Black geometric sculpture by Ursula Meyers conceptual Artist.
Ursula Meyer (1915-2003) American sculpture signed and dated. This monumental geometric form sculpture is one the first work of art ever offered for sale, only at Greenwich Living, by renowned artist Ursula Meyer. Provenance:
From the Estate of Ann Pollon Re: The Collection of Ursula Meyer. Descendant.
Acquired from the Artist Studio.
Ursula Meyer was a German-born American sculptor, art-focused academician, and fine art
critic, who proved an influential player in the transmission of and appreciation for European born Modernism to the United States in the post-World War II era. At first a ceramicist beholden to the teachings of 1930s Germany’s Bauhaus and Italy’s Futurists, she eventually became a creator and exponent of a crisp, geometry-focused sculptural lexicon in ceramics, and later wood and metal sculpture. Her legacy includes a decades-long exploration of Minimalism, as well as experimentations in creating and deciphering Conceptual and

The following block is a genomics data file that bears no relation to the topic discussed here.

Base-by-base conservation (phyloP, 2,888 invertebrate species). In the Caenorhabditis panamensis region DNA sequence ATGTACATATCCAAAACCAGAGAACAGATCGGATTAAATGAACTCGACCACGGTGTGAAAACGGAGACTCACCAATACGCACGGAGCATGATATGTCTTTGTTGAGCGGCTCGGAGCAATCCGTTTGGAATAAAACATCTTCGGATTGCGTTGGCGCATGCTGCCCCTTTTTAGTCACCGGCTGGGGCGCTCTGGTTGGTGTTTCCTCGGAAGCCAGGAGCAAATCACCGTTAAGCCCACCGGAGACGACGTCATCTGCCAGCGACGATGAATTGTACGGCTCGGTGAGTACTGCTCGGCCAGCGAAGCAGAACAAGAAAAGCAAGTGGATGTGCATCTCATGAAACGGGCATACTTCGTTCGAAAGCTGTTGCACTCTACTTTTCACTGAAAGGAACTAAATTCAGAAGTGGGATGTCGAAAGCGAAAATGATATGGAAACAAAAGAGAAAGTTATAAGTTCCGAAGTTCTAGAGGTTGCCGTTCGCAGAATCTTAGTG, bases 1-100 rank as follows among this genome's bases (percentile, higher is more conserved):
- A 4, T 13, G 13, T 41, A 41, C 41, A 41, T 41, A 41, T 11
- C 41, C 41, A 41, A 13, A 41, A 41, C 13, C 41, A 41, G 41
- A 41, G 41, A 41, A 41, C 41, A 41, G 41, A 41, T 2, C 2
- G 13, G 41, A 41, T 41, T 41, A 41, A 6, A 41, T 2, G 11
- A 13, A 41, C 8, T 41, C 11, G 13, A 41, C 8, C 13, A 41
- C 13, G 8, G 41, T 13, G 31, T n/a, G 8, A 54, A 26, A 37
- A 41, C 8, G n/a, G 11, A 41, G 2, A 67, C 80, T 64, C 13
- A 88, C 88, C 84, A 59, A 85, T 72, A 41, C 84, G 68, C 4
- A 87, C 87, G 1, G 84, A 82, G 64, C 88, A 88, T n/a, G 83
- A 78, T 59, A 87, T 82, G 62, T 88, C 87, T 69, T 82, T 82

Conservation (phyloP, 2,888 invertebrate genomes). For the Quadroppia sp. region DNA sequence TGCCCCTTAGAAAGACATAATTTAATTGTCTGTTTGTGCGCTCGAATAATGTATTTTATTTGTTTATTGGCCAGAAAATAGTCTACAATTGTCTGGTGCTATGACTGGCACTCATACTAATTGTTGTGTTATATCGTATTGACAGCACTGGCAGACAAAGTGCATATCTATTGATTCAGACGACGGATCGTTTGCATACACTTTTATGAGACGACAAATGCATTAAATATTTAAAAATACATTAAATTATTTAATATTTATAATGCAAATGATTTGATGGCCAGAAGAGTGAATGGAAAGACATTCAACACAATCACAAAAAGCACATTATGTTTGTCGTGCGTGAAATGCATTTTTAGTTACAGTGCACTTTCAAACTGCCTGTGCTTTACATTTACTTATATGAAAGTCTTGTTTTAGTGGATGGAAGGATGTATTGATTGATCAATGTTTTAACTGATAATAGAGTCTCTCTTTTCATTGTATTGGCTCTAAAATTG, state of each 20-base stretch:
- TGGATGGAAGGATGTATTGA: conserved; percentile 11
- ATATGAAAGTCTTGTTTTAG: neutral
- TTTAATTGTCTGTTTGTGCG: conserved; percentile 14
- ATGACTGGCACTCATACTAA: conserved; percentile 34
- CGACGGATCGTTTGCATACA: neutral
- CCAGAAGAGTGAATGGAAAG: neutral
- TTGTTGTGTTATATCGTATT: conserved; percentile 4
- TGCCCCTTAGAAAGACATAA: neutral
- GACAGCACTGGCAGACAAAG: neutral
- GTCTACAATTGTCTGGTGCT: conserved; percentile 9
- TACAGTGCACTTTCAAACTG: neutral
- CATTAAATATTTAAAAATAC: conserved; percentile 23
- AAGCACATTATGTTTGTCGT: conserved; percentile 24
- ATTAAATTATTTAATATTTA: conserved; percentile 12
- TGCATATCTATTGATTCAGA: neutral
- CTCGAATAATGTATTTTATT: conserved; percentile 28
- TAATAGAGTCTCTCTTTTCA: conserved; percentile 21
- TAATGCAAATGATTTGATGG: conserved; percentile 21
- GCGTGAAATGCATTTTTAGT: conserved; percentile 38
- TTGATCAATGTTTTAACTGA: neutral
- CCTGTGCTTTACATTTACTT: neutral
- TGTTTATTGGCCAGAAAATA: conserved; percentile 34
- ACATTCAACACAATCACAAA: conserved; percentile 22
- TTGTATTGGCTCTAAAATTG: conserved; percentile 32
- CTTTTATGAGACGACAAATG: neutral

Born in Hanover, Germany in 1915 to Ernst Josef Meyer and Elsa Katzenstein, Ursula Meyer is
recorded as having “studied with former Bauhaus masters after the Bauhaus itself had closed
under threat of National Socialism” in 1933. Spanning the years 1934 through 1937, Ursula’s
Bauhaus tutorial is not fully documented, but it may well have included at least brief study with
the French-born Marguerite Friedlaender Wildenhain (1896-1985), the first woman to earn the
Master Potter certification in Germany, and who worked with Paul Klee, Wassily Kandinsky,
Max Kehan and Gerhard Marcks (1889-1981). Meyer is recorded as having directly worked
with Marcks, as well as with Otto Lindig (1895-1966) and the Dutch-born Jan Bonjes Van Week
(1899-1969). In 1937, she began formal study at the Reggia Scuola in Faenza, Italy. Here, she
further developed her skills as a potter, presumably bridging the organic forms and glazes
identified with the pre-Dessau Bauhaus and the more architectonic and heroically Classical
models associated with Italy’s Futurist movement that paralleled the reign of Italian dictator
Benito Mussolini. As she noted later in life, “art is an inevitable part of the larger order of
society, its language and world shared and interdependent with the…’vision’…of its specific
Time, Life, place…”
Ursula Meyer emigrated to the United States on the British passenger ship Georgic in June
1939, the manifest of which listed her as “Hebrew,” “Stateless,” and a “Potterer.” A year later,
she married Austrian-émigré musician and academician Michael Pollon (1913-1996) in New
York. In 1944, she gave birth to the couple’s only child, Ann Caroline Pollon, and in January of